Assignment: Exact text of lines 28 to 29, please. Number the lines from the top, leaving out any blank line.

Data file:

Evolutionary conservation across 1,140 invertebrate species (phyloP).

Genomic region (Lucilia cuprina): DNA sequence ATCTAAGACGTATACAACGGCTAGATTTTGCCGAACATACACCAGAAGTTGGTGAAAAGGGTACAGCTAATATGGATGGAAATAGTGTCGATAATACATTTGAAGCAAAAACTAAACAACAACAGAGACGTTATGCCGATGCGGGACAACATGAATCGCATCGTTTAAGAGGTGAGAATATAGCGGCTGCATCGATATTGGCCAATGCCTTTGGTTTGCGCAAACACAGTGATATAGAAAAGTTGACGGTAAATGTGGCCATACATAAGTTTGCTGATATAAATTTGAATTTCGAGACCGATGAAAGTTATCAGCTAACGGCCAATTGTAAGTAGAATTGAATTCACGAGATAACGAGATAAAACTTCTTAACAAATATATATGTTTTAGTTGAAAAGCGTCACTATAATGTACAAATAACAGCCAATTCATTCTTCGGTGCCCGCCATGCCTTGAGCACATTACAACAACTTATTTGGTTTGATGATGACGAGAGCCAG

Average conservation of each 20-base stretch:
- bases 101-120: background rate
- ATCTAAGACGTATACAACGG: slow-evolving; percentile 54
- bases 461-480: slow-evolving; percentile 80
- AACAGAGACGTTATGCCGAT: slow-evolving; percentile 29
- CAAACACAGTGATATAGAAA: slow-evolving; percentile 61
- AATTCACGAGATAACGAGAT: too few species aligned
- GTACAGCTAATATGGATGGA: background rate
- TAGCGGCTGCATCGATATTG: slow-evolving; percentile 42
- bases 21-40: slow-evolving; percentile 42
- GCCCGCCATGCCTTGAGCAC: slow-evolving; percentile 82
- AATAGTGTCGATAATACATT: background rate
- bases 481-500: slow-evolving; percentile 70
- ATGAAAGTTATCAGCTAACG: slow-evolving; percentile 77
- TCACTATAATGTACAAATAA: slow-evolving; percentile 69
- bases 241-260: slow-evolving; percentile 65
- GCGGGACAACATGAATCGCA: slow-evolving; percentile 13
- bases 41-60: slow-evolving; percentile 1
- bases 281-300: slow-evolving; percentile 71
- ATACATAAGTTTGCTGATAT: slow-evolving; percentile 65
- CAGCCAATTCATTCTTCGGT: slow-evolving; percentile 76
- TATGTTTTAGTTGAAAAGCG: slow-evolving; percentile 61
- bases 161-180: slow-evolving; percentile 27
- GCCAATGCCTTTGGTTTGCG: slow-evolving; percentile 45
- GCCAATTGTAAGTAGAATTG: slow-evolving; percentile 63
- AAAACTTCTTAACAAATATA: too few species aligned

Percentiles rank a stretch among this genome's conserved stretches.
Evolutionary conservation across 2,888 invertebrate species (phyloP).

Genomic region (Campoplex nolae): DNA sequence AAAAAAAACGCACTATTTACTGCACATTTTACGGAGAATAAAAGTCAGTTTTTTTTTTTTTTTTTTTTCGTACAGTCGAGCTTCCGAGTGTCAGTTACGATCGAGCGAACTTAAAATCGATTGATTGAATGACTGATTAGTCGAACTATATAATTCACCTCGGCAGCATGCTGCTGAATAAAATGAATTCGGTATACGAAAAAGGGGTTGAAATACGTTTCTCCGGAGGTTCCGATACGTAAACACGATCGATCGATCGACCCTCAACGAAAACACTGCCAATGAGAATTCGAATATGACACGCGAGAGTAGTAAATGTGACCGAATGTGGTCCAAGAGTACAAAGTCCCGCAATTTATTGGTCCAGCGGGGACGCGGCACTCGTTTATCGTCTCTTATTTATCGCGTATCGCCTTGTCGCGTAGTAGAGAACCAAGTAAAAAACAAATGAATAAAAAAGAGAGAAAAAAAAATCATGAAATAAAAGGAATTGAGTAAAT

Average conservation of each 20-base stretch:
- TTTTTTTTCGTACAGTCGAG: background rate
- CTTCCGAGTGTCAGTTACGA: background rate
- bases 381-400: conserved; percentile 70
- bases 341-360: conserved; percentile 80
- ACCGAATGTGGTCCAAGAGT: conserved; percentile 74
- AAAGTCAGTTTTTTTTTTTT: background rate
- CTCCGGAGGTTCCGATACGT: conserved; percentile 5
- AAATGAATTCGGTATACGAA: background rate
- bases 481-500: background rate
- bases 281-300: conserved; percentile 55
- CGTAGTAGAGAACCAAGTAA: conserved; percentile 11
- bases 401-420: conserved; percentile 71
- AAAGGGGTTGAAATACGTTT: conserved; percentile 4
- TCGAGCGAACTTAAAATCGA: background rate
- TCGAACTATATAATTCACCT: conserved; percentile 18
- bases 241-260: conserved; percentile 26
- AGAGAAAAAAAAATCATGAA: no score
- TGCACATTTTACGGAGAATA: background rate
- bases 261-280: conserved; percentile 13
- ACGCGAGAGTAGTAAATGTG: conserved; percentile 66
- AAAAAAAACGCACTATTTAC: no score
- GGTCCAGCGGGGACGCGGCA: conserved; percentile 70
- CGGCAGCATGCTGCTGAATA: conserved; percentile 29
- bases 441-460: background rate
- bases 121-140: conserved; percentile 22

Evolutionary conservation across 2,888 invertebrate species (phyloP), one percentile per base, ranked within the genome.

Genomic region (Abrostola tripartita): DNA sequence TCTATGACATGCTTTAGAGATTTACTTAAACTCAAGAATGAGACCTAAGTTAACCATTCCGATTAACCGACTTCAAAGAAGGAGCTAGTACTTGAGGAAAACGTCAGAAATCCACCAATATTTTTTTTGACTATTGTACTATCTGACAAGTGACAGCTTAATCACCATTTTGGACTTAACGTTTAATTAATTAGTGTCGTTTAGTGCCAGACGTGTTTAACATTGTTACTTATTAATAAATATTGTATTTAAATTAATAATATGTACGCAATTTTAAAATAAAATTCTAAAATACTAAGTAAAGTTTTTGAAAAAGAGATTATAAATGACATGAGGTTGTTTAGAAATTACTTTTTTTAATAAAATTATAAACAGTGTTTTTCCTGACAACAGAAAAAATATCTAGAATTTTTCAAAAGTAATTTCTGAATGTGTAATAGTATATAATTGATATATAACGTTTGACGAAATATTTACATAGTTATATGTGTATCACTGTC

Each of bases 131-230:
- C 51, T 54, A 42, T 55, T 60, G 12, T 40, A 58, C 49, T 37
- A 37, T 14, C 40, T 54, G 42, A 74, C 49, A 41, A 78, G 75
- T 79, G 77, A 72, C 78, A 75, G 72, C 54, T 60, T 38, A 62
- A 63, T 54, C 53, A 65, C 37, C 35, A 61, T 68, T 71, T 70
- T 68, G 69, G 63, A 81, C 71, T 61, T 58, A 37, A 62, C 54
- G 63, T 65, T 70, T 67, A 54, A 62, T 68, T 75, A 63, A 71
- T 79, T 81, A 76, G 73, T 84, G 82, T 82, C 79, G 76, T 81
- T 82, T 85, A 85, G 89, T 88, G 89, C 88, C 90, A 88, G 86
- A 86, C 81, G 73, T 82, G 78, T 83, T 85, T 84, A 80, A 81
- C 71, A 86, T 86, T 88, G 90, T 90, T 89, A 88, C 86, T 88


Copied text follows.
- AAAACTTCTTAACAAATATA: too few species aligned

Percentiles rank a stretch among this genome's conserved stretches.